At an Indian wildlife sanctuary, a warning against selfies taken with Asiatic lions

Don’t mess with me.
Don’t mess with me.
Image: Reuters/Bernadett Szabo
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India is getting concerned by a string of fatalities involving selfie-takers. By at least one estimate, 19 of the world’s 49 known selfie-linked deaths since 2014 have occurred on the subcontinent.

Now the forest department of the western Indian state of Gujarat is advising tourists and locals against taking selfies with lions at the Gir Forest National Park and Wildlife Sanctuary, after coming across several instances in which villagers were killed or injured by lions.

The national park is the only natural habitat of the Indian lions, also known as Asiatic lions. The forest department will soon put up “no-selfie zone” boards across the 20,000-sq-km protected sanctuary that houses around 170 lions. Breaching the order could be punishable under India’s wildlife protection act.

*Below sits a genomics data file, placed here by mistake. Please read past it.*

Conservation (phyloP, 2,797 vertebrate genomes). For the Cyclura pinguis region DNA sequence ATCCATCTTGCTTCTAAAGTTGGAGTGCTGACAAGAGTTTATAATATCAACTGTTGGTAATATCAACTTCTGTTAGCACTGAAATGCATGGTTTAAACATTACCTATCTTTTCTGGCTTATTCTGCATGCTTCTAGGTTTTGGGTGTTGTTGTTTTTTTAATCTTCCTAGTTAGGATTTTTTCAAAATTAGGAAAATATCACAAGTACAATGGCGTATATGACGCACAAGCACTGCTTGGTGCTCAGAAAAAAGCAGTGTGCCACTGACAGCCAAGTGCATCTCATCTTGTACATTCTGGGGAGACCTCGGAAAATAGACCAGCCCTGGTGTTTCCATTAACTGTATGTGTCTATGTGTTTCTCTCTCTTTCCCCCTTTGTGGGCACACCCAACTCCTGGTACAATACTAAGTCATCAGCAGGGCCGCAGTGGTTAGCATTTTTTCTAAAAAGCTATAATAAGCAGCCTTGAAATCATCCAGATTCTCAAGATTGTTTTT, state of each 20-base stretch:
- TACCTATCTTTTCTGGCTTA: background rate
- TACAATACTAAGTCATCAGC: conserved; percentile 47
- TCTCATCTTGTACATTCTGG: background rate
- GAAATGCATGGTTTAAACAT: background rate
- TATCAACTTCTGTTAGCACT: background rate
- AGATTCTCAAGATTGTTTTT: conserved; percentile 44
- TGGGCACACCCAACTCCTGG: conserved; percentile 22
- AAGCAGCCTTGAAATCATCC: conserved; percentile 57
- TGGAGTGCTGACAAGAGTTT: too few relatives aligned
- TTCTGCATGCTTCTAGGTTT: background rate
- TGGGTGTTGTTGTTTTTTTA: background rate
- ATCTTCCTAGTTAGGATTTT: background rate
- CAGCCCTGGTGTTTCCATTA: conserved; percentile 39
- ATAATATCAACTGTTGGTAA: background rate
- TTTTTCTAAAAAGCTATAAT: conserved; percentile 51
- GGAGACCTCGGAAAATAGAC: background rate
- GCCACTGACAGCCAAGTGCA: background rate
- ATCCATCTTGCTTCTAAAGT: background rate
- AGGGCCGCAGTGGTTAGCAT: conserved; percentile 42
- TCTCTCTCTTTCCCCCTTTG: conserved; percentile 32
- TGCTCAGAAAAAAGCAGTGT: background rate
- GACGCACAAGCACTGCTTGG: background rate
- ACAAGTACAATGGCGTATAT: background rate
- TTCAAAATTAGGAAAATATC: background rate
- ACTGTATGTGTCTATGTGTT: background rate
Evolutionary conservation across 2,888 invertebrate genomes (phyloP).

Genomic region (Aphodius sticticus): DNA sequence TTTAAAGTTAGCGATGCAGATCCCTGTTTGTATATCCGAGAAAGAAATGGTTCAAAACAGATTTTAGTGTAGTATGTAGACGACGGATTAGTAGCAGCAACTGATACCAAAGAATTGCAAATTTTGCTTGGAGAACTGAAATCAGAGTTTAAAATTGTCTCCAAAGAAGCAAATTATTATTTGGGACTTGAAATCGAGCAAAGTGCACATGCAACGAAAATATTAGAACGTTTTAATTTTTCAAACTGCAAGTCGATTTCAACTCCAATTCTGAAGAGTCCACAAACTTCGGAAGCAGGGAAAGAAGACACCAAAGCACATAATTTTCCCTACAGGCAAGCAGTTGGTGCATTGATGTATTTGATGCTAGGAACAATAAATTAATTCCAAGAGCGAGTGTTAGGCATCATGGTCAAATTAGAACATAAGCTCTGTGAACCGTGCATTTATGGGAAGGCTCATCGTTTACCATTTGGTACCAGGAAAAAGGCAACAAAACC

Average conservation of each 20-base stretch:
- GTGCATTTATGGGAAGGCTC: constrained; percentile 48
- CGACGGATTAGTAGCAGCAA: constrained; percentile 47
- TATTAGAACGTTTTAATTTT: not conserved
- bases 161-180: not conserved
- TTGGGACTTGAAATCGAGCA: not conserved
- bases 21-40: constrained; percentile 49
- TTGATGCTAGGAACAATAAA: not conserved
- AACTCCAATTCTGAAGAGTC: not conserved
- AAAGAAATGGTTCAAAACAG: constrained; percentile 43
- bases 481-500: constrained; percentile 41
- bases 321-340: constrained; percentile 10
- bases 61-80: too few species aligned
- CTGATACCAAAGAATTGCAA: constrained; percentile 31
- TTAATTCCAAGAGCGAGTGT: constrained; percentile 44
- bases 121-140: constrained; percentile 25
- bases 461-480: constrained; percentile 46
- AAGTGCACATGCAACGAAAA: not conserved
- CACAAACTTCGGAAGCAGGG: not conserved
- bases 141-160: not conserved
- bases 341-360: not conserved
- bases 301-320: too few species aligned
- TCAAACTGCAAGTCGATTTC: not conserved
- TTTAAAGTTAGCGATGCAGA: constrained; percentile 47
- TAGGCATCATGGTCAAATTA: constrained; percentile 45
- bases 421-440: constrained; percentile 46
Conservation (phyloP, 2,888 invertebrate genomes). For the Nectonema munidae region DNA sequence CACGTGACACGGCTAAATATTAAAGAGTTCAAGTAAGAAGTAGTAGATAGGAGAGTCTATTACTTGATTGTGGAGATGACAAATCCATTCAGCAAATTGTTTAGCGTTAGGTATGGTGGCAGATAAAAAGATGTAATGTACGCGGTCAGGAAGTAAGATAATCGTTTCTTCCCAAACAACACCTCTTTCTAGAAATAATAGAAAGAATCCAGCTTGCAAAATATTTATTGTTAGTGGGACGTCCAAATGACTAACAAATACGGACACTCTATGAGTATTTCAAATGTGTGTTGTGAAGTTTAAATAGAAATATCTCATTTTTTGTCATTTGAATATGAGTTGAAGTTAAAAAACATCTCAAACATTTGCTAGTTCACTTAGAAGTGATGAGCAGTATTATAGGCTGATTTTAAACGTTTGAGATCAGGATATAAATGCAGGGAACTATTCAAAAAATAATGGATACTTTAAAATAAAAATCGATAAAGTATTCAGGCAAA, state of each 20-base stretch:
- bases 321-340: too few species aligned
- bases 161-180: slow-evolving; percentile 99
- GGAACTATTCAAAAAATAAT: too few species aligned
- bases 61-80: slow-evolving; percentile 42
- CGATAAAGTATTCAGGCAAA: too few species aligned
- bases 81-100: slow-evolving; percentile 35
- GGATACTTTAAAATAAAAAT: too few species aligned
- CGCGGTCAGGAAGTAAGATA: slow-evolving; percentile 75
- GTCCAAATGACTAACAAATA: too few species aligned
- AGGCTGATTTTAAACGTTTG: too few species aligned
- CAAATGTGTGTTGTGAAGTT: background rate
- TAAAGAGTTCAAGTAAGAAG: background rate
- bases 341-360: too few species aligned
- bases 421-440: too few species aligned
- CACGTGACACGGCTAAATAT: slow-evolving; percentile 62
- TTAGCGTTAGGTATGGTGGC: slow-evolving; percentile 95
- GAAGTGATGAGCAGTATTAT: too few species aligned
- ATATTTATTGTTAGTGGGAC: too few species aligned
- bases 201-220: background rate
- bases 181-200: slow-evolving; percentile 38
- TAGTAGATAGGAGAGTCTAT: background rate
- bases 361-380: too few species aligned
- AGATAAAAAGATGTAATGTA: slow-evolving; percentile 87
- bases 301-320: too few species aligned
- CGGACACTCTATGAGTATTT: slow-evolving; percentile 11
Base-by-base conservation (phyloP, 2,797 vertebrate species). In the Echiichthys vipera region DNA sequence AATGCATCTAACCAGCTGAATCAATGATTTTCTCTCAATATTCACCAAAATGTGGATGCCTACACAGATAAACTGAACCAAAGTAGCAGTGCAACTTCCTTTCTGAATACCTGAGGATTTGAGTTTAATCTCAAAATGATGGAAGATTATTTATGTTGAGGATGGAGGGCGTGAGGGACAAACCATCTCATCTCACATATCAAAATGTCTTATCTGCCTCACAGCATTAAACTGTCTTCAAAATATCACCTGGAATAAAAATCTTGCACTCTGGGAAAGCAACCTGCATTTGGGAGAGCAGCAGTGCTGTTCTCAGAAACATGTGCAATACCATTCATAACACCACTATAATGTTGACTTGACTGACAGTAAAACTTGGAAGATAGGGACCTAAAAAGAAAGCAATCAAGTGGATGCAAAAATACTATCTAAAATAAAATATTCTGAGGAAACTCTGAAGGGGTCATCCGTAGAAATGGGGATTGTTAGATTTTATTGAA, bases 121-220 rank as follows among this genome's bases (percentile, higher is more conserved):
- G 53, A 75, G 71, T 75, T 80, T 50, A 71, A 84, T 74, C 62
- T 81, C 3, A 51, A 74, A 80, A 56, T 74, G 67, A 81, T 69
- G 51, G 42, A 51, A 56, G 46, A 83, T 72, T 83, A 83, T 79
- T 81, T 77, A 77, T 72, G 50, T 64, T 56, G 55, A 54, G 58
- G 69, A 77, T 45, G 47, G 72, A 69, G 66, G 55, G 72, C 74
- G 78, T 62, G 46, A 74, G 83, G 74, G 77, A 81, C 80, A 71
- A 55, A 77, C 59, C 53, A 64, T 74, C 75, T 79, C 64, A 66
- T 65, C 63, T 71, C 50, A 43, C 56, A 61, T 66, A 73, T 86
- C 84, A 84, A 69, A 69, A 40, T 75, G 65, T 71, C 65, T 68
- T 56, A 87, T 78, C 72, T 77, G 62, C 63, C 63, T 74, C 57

“The forest department has found growing trend of people risking their lives by taking selfie with lions in forest areas. They do so out of excitement to share these photos on social media platforms to garner praise,” the chief conservator of forest, wildlife crime, told The Indian Express newspaper.

Gir forest is not the first area in India to have been marked as a no-selfie zone. In February this year, India’s business capital Mumbai declared 16 no-selfie zones following a spate of accidents while people were attempting to click selfies.